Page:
Government’s hopes of putting end to recording controversy dashed by new revelations

New information that conversations between 84 prisoners and lawyers ’inadvertently’ recorded increases pressure on Government and on Minister for Justice Alan Shatter

Harry McGee

Political Correspondent

For a little while today, it looked like the Government may just have started drawing a line under the justice controversies that have bedevilled it for over two months now.

Unusually, a press release was very quickly released after the weekly Cabinet meeting disclosing that Mr Justice Nial Fennelly of the Supreme Court has been appointed as the head of the Commission of Investigation that will inquire into the routine recording of phone calls to and from major Garda stations over a period of 30 years.

It was not expected that the Government would be in a position to draw up the terms of the reference at its meeting today, but the reference that the Commission should “examine all matters of public concern” indicated that there was a willingness that the terms would be wide rather than narrow or constricted.

The Government also provided an update on the civil case being taken by Ian Bailey, on the progress in establishing a new authority and on the formation of a new Cabinet subcommittee on justice and policing.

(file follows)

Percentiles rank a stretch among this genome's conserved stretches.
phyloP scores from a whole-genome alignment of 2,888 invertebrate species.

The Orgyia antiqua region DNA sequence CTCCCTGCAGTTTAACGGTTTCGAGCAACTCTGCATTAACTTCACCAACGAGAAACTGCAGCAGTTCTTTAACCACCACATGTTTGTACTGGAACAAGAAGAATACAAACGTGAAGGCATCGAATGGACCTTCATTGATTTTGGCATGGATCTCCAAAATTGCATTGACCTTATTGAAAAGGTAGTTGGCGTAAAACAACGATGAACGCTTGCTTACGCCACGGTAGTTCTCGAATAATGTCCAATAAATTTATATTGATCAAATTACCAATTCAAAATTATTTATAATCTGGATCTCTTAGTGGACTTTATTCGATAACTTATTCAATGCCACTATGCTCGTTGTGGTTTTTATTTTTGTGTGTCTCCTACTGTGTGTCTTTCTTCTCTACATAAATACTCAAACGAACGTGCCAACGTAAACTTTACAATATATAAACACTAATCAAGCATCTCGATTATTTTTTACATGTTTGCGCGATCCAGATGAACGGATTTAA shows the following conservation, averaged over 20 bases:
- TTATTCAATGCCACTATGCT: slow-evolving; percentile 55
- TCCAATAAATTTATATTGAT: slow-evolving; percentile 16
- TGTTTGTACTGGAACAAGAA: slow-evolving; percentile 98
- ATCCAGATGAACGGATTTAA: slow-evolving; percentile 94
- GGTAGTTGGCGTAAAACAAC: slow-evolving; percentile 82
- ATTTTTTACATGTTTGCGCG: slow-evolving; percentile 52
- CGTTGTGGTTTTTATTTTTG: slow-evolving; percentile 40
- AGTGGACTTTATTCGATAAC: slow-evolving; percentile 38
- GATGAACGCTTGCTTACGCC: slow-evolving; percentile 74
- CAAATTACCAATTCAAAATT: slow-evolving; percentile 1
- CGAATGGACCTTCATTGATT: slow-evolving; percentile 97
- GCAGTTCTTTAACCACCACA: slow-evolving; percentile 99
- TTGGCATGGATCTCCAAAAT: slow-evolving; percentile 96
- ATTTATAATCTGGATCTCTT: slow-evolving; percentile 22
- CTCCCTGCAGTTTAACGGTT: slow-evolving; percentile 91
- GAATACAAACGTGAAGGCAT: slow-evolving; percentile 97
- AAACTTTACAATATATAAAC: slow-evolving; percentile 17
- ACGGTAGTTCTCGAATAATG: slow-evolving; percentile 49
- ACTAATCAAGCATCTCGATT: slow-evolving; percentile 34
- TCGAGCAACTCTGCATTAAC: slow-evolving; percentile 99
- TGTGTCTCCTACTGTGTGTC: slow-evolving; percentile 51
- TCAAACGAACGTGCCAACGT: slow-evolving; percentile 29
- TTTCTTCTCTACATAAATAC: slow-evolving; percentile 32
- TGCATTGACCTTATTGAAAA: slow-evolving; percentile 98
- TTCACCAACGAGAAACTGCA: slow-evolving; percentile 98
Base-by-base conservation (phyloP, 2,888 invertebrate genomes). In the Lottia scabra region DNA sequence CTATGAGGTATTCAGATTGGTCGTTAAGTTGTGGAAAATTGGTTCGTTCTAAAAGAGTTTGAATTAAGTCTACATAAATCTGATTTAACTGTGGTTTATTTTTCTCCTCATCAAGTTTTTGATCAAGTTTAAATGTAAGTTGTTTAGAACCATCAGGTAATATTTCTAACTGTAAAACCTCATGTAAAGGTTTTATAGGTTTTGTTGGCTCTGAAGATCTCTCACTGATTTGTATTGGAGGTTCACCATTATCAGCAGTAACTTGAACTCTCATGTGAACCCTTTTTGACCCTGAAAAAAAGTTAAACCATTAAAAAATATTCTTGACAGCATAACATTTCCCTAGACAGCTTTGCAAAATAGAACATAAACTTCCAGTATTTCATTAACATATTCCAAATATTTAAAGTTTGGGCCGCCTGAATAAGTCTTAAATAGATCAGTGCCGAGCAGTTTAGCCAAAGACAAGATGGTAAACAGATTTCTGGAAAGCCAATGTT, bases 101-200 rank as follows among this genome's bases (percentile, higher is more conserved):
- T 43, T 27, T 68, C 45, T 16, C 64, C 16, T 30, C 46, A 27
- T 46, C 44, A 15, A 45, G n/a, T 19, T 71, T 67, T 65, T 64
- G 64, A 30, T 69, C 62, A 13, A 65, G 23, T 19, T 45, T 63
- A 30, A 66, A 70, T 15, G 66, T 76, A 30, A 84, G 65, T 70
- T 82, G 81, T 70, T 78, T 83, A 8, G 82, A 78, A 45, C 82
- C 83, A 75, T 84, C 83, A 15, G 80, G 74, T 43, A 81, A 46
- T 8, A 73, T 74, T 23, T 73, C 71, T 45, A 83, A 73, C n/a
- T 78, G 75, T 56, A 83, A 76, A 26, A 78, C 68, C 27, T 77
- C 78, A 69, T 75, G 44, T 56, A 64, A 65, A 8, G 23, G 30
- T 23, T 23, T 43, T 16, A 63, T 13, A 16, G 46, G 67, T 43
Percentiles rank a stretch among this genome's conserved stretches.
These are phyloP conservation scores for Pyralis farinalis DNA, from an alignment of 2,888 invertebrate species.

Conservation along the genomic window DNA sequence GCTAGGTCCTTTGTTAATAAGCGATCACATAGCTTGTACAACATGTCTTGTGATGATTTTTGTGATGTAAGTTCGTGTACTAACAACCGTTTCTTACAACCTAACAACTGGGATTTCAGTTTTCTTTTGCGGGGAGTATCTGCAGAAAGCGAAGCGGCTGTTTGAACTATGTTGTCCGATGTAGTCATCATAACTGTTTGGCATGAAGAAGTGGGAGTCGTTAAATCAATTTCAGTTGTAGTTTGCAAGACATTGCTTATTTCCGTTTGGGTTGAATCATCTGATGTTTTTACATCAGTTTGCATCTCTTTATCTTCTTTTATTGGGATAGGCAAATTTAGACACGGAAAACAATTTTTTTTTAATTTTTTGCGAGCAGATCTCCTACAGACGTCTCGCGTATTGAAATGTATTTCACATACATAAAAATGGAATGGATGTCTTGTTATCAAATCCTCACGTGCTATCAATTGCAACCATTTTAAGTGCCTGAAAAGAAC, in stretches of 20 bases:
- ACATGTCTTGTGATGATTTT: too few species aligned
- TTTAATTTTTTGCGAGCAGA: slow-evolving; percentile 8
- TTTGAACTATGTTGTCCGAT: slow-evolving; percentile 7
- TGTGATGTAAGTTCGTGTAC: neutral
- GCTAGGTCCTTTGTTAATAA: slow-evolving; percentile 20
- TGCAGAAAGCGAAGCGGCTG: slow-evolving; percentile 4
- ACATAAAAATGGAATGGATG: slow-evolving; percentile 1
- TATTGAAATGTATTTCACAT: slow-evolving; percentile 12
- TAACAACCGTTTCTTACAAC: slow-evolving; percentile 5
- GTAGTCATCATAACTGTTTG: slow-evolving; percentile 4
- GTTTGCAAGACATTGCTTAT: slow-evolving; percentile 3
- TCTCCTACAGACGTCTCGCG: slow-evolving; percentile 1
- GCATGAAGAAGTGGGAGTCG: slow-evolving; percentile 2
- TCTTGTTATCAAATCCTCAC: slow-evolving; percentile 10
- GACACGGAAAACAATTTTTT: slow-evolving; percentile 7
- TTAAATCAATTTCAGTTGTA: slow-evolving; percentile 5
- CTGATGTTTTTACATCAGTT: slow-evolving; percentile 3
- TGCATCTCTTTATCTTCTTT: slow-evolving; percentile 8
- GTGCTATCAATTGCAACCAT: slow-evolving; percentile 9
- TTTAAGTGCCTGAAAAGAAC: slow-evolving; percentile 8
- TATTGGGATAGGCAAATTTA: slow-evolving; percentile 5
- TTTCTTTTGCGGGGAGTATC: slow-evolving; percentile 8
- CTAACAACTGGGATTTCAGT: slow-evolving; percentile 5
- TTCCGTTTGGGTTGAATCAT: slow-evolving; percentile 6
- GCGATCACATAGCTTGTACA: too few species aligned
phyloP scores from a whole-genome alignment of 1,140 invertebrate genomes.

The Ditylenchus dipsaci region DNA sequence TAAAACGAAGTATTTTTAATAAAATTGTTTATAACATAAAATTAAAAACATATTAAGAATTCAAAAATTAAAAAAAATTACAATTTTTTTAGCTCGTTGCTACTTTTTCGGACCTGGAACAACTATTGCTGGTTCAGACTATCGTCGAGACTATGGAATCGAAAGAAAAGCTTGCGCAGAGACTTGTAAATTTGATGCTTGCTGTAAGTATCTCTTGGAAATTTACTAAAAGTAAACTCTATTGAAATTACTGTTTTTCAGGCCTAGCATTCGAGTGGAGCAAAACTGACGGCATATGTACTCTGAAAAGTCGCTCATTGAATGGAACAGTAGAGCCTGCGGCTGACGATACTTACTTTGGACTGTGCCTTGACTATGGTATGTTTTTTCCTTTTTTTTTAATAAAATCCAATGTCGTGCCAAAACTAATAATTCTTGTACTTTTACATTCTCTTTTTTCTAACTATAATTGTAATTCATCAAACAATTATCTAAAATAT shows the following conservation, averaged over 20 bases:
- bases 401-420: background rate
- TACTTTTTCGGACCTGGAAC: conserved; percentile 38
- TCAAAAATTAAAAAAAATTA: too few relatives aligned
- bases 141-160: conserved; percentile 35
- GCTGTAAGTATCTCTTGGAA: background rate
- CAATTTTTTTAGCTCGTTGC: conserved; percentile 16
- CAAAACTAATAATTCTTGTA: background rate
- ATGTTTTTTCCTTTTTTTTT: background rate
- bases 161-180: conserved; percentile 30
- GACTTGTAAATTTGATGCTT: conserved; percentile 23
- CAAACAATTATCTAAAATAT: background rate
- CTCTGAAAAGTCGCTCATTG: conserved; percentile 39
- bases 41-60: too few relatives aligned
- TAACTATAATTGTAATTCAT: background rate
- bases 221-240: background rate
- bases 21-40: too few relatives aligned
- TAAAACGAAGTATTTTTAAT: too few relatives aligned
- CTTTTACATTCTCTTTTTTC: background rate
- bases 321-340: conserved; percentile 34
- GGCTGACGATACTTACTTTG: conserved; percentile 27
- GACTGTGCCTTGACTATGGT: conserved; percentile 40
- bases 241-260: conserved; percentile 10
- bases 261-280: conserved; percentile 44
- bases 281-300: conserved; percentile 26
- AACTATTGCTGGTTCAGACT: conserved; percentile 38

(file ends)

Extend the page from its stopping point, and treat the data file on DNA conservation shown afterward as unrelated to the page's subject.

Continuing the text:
It might not be the complete package, but at least Ministers could demonstrate that tangible action was being taken on foot of the controversies. It would help Government Deputies to be on a stronger footing when countering the Fianna Fáil motion of no confidence in Minister for Justice Alan Shatter, the two-day debate on which commences tonight in the Dáil.

But no sooner had the Government extricated itself from the ropes than it walked across the ring and straight into a haymaker that nobody had seen coming.

It emerged that the Cabinet was told this morning of another related development – that privileged conversations between 84 prisoners and their lawyers had been inadvertently recorded. When the Taoiseach disclosed it during Leaders’ Questions this afternoon, it suggested that the crisis was deepening rather than receding.

As yet, details have not been given as to how the recordings were made and how they were discovered. There is also the claim that the recordings were ‘inadvertent’. How could that possibly be? There will be intense pressure on the Government and the prison services to explain in the fullest possible fashion how that came to be. There are also serous potential repercussions. Among the principles that are held dear in the Irish legal system is that conversations between lawyers and their clients are wholly privileged.

Expect this latest twist to be included in the terms of reference of Mr Justice Fennelly’s Commission over the next week to 10 days.

But that’s the rub for the Government. The issue won’t be going away any time soon. There are already two inquiries ongoing (the Cooke and Guerin inquiries) and neither will be reporting back until the end of April. Even at this juncture, it looks likely that the issue will again dominate domestic politics this week.

And while Alan Shatter will safely survive the motion of no confidence when the vote is taken tomorrow, he and his Government colleagues are still not making much headway in disentangling themselves from the briars.